It is an enviable quality in a manager never to have eased his grip on a title. For three years at Juventus, his only three in charge of the club he led until 2014, Antonio Conte won the Italian title at every time of asking.
By the time he abruptly quit his reigning champions, it seemed his greater fear was not that Juventus would be toppled from their domestic summit but that success might become too routine.
There is a restlessness about the manager of Chelsea that is part a reflex against complacency and part the consequence of the pursuit of perpetual improvement.
Conte enters his second season as a Premier League manager with his record further polished and a far broader set of objectives than he did 12 months ago, when he took over a brittle squad who had just finished 10th in the table.
READ MORE ON CHELSEA:
- Watch: Conte wants more Chelsea signings to cope with Champions League
- Comment: Keeping crown jewel Eden Hazard is Chelsea's best business this transfer window
- Predictions: Can Chelsea retain their title?
- Richard Jolly: Conte must be careful of following in Mourinho's steps
He hoisted Chelsea back to first. None of the many, many managers employed in the reign of Roman Abramovich, the monied owner of the London club, has shown quite such a gift for alchemy.
English football, where so many serially successful managers are now concentrated, has come to recognise Conte as a trend-steer, too.
He made a back three tactically fashionable, and that alignment of defenders was his surprise springboard for Chelsea to turn from flaky and flimsy last September to capable of matching the highest number of successive wins in any Premier League campaign.
Last season Conte worked with a tight, restricted group of allies. He used just 14 outfield players between the end of the winter transfer window and clinching the title.
But for some studied choices over whether Cesc Fabregas’ creativity was best suited to a match scenario or the fixture needed to start with more rugged qualities of Nemanja Matic or a dilemma between the resurgent Pedro or the eager Willian, the first XI defined itself. Continuity, once Conte had established his 3-4-3 formation, was a strength.
It was also a luxury more easily given to a manager who had no midweek European assignments on his calendar. That changes now, and the Uefa Champions League, which Chelsea will go into as top seeds in the group phase, is a competition that used to vex Conte when he was leading Juventus to their series of Italian titles.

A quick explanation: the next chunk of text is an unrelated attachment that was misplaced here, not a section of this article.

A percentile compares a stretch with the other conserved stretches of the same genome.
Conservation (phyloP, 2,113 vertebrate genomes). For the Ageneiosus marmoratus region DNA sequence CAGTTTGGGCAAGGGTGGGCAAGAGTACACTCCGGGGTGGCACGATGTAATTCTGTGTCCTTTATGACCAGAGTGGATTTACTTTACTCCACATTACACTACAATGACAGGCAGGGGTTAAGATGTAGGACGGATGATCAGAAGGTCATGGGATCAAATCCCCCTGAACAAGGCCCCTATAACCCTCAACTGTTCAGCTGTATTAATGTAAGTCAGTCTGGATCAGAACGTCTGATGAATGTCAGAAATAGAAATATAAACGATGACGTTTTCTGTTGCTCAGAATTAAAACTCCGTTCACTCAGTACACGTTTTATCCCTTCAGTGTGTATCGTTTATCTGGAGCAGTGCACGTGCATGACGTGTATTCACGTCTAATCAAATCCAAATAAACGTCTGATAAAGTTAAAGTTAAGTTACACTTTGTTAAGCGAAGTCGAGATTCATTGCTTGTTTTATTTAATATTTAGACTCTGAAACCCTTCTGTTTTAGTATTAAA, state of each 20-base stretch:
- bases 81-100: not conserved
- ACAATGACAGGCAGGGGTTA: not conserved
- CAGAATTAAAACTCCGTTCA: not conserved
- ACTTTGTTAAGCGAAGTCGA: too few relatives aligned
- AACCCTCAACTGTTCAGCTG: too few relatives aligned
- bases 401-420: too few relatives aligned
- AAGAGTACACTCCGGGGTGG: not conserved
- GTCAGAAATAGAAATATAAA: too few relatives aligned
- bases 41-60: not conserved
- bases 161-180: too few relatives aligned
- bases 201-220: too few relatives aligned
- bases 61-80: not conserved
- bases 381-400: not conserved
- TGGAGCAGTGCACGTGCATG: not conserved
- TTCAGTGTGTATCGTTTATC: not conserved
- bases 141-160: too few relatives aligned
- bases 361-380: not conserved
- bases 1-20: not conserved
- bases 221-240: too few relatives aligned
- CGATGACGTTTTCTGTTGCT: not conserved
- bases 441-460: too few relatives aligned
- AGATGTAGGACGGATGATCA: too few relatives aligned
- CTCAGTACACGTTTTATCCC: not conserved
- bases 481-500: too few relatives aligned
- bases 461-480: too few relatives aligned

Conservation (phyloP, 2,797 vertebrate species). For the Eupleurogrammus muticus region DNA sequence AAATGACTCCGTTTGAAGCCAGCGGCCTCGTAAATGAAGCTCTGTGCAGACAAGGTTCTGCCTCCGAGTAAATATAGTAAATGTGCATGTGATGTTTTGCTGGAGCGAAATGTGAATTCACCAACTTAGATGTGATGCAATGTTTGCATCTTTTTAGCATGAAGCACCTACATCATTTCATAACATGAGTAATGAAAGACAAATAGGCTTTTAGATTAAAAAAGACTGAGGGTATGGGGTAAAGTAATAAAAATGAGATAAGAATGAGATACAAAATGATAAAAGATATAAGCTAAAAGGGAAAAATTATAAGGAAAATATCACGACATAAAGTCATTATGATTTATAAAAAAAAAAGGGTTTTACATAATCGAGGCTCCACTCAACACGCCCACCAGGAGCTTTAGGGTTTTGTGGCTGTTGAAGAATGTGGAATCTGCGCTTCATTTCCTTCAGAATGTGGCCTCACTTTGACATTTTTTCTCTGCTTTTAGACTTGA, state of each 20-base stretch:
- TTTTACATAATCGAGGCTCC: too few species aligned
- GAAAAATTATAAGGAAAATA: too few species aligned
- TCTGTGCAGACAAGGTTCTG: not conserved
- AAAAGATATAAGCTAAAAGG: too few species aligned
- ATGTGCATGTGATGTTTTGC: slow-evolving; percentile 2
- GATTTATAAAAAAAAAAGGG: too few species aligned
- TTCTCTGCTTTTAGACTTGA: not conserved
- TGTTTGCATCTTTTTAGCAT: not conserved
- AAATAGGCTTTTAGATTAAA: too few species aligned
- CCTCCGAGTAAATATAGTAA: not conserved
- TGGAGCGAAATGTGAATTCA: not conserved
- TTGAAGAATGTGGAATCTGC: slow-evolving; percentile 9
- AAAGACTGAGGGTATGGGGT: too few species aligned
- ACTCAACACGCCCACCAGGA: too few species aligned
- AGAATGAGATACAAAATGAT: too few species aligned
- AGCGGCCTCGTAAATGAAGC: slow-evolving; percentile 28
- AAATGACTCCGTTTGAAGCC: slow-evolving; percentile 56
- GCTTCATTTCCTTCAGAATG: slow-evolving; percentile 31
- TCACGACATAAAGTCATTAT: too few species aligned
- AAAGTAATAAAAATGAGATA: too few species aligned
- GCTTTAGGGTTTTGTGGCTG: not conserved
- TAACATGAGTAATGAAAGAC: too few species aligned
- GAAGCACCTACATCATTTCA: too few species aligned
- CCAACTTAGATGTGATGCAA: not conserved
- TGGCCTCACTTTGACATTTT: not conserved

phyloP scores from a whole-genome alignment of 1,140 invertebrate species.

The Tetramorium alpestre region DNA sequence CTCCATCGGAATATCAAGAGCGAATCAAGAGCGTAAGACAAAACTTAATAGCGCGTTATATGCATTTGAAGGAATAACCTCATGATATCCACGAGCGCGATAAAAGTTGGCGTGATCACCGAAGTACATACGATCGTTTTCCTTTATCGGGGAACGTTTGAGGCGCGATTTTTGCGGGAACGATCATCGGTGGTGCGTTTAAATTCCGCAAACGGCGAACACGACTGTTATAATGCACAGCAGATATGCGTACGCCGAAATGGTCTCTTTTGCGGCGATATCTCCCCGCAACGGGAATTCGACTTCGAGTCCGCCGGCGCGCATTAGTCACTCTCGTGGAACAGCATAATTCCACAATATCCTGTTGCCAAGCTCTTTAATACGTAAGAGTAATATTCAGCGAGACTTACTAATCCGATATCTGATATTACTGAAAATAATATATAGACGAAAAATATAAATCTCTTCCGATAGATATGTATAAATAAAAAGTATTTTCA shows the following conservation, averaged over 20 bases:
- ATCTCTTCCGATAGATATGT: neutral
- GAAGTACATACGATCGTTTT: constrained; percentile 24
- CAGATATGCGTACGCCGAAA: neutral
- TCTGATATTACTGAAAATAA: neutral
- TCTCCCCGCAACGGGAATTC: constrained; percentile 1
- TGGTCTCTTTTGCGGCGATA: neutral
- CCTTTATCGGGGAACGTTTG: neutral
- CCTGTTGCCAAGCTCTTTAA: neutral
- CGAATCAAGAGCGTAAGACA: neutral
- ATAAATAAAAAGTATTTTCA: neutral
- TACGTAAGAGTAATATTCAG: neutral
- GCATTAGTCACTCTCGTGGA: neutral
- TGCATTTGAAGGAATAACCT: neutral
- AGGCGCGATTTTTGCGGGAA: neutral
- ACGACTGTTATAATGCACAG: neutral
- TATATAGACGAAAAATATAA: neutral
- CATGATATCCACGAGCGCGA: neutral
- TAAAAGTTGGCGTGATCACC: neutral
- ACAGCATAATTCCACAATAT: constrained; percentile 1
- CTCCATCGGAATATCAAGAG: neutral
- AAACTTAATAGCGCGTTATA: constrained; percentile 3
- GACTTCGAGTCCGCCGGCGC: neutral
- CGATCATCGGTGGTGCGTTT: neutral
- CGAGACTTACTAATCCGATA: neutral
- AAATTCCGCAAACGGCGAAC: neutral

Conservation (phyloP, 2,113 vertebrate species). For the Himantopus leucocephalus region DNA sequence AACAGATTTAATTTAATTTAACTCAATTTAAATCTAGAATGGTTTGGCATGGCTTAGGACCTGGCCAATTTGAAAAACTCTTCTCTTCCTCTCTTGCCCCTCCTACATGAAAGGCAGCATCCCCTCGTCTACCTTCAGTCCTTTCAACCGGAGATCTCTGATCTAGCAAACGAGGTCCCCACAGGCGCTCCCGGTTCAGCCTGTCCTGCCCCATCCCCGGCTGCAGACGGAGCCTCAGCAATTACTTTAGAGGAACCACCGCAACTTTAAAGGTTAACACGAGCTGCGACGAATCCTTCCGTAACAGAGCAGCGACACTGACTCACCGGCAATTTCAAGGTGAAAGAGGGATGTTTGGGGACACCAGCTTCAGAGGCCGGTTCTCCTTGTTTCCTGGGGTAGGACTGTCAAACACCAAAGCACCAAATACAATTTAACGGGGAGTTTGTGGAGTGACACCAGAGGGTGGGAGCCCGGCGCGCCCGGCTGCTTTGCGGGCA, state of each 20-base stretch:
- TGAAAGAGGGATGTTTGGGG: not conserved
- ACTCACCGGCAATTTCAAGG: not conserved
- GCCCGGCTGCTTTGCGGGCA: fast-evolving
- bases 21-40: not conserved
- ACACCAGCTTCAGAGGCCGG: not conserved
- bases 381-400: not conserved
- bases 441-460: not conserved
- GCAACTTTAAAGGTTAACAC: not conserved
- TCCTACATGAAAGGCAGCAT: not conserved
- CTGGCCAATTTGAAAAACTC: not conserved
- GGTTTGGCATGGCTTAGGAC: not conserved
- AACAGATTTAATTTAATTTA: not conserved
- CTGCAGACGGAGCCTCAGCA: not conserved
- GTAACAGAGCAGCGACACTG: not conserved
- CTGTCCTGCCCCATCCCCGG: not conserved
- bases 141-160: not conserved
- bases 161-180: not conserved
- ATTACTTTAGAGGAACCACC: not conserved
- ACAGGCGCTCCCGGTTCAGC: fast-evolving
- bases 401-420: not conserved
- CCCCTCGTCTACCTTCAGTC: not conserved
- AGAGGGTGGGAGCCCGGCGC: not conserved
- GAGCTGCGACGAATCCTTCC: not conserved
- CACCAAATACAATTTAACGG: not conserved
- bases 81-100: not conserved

It will tax Chelsea’s resources, resources now shorn of Matic, sold to Manchester United, and, almost certainly of Diego Costa, the leading goalscorer last season and a footballer who, even if Conte found him difficult as an employee, has been a totem for the majority of his three years at Stamford Bridge, and at his best, one of the hardest strikers for Premier League defenders to contain.
Into the positions held by Matic and Costa come Tiemoue Bakayoko, who will probably miss the first games of the new season still recovering from injury, and Alvaro Morata, the Spain centre-forward.
That is youth replacing experience in both cases. Both players, and the new German defender Antonio Rudiger, 24, will need to adapt to a new league.
Rudiger joined from Roma, Bakayoko arrived from Monaco. Morata comes in from Real Madrid, who only a year ago bought him back from the Juventus he had joined from Madrid in 2014, thinking Conte would be his manager there; as it happened Conte left Juve suddenly, to take on the job as Italy manager.
So Morata, though he will be aware that Chelsea pursued Romelu Lukaku keenly, knows Conte is a long-term admirer.
Thus fortified, he has an opportunity to show that his role as an impact substitute at Madrid – a very effective one – last season was scant recognition of his excellence.
He may not have the growling tigerishness of Costa, but he has the same endeavour about him, a vigilance in the high press Conte requires, and power in the air. Conte’s wing-backs will be expected to provide quality crosses for the new target man.
Another notable absentee, at least in the dressing room, is John Terry. Conte used to praise the club captain’s leadership last season, even as it became apparent Terry was no longer deemed one of the squad’s top three central defenders.
Costa, for all his maverick independence, also gave Chelsea a certain drive.
The manager has plenty of that in his own skills set, but he can only do some much from his technical area.He will be looking for generals on the pitch and men who can marshall the club through Europe, as well as in domestic battles.